What’s a two-word phrase that can put even an enthusiast for two-step verification into a state of insecurity?
Securing your online logins with a one-time code sent to your phone beats the snot out of relying on passwords alone for security. But the more secure and robust kind of two-step verification — in which an app on your phone computes these codes for you, instead of your waiting to have them sent via text message — is also harder to move to a new device.
Yes, I had to be reminded of this the hard way. Twice.
First, I tried doing a hard reset of an old phone to cure problems with its decaying touchscreen (that didn’t work), and then I had to set up that phone’s replacement. Both times, I had to redo every form of app-based two-step verification on each device — an experience that ranged from forgettably easy to formidably difficult.
Best: Facebook and Twitter
These two stand out from others because their iOS and Android apps include their own two-step verification features: Facebook’s Login Approvals, which generate a one-time code even when you’re offline; and Twitter’s Login Verification, which asks you to okay a strange sign-in via a push notification.
The thing is, both also allow verification-via-text-message. The result: First you get a text on your new phone (assuming it has the same number as your previous device) asking you to confirm that you are indeed you. Facebook’s codes and Twitter’s push notifications then resume working as before.
Not bad: Google
Google’s two-step verification is a little different: if you don’t want to rely on texts — which you shouldn’t, as domestic and certainly international travel can leave your phone without a signal — then you have to rely on two-step verification codes generated by a separate app, most often Google’s own Authenticator.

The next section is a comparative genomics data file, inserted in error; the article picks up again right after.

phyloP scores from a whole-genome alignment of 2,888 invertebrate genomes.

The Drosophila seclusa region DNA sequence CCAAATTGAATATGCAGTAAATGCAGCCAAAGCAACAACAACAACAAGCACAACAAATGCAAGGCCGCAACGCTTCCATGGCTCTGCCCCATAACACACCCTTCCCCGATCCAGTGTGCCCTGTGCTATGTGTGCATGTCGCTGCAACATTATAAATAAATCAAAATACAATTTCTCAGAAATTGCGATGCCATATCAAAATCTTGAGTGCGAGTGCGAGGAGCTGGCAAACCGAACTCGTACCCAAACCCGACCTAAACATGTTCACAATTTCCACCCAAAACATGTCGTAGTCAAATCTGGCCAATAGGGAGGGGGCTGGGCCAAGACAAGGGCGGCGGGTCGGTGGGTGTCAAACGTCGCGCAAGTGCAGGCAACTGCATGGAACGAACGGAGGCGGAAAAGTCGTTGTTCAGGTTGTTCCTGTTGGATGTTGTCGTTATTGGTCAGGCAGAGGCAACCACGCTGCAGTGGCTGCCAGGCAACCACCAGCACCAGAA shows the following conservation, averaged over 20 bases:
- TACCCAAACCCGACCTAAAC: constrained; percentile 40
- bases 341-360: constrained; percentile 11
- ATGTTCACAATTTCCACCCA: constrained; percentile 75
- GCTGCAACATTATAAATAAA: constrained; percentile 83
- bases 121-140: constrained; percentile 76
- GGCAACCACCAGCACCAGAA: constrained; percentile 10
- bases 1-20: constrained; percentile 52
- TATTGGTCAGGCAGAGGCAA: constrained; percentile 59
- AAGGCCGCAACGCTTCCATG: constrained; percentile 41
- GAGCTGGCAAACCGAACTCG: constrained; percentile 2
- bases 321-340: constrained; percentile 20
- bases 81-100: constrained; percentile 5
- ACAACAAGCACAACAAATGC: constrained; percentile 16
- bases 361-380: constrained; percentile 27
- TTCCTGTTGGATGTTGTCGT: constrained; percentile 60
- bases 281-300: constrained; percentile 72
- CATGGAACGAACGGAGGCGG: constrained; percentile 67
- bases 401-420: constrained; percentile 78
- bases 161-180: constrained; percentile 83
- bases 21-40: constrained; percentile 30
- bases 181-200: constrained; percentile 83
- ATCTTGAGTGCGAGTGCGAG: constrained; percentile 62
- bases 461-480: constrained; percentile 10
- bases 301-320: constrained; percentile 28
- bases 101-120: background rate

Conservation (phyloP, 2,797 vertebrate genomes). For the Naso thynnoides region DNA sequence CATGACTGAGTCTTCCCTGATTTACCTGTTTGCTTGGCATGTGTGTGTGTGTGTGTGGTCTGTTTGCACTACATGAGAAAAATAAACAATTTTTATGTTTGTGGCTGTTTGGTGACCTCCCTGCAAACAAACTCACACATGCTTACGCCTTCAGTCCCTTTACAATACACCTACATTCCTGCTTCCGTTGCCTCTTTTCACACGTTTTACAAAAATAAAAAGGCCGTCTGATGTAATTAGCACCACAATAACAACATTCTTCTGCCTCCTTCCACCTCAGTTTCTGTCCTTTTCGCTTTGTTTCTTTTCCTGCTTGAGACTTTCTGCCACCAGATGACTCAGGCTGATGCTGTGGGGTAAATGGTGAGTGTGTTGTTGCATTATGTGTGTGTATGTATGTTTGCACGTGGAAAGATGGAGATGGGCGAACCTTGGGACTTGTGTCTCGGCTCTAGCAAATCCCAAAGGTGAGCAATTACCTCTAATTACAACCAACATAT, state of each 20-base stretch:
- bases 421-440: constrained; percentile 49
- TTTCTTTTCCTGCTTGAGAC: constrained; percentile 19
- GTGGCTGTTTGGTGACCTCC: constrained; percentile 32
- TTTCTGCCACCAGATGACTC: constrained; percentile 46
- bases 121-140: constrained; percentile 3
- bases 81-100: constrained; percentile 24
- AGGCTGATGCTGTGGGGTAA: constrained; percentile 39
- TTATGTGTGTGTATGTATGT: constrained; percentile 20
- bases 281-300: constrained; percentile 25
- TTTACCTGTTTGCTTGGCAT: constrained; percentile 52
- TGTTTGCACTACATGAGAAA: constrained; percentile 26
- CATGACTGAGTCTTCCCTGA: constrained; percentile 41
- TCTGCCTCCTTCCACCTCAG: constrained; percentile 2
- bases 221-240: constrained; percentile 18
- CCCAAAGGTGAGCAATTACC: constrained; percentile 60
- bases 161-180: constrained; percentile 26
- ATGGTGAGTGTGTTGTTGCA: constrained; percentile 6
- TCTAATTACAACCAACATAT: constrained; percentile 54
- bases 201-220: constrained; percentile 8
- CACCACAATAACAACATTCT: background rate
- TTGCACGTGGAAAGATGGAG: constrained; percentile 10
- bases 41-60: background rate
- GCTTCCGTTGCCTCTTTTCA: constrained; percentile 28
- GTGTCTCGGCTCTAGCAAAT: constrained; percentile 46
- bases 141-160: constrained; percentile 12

As Google’s online help reveals, getting Authenticator to generate login codes on a new phone takes you down a path with multiple forks: Your particular path depends on the kind of phone you have (Android or iPhone); your access to backup codes you (supposedly) printed out when you first set up two-step verification; and so on.
But once you’ve confirmed that your phone is indeed your own, Google’s two-step settings page provides a straightforward Move to a different phone link that, when clicked, walks you through the scanning of a QR code on the screen with the Authenticator app.
Need work: LastPass, WordPress.com
My password-manager service and blogging host, each of which support Google Authenticator as a no-phone-signal-needed “2FA” option, required more guesswork.
With LastPass, the online help provided little assistance; I had to figure out that I needed to click Account Settings while logged into its site, then Multifactor Options, then click the pencil logo next to Google Authenticator’s entry to edit that feature’s settings, then click a Regenerate link to produce a QR code to scan into Authenticator on the new device.
At WordPress, meanwhile, the documented procedure is to disable two-step verification entirely, then enable it from scratch on the new phone. I’m afraid to know how many people give up and skip the second part.
After all that, I better understand why text-message two-step verification can be so appealing. As long as you move your number to a new phone — which may only require swapping a SIM card — there’s nothing to install or configure.
But remember that SMS only works where your carrier does, which (again) means not on a plane or overseas. Should you disable two-step verification right before you have to rely on a bunch of untrusted connections? No, but that’s what Australia’s government recently suggested to citizens using text-based verification at its myGov portal.
Most two-step systems ask you to print out and carry around backup codes. That’s a better idea, although once you have more than a handful in your wallet you may need to identify them in a way that doesn’t make it obvious which one unlocks which account.
If you have a desktop computer in a reasonably secure location, you can often set that as a trusted computer exempt from two-step verification. That, in turn, lets it serve as a home base for redoing two-step verification should you lose any devices.
Finally, you can verify a login on a regular computer’s copy of Chrome using a USB Security Key — a simple fob that you bind to your account and then plug in when requested. Those aren’t exactly household items — I got mine at Google’s I/O conference in May — but it is nice to have a backup to my phone.
But you know what’s worse than all of these fallback options? Relying only on passwords that can be too easily guessed or cracked and which provide no further defense against an attacker.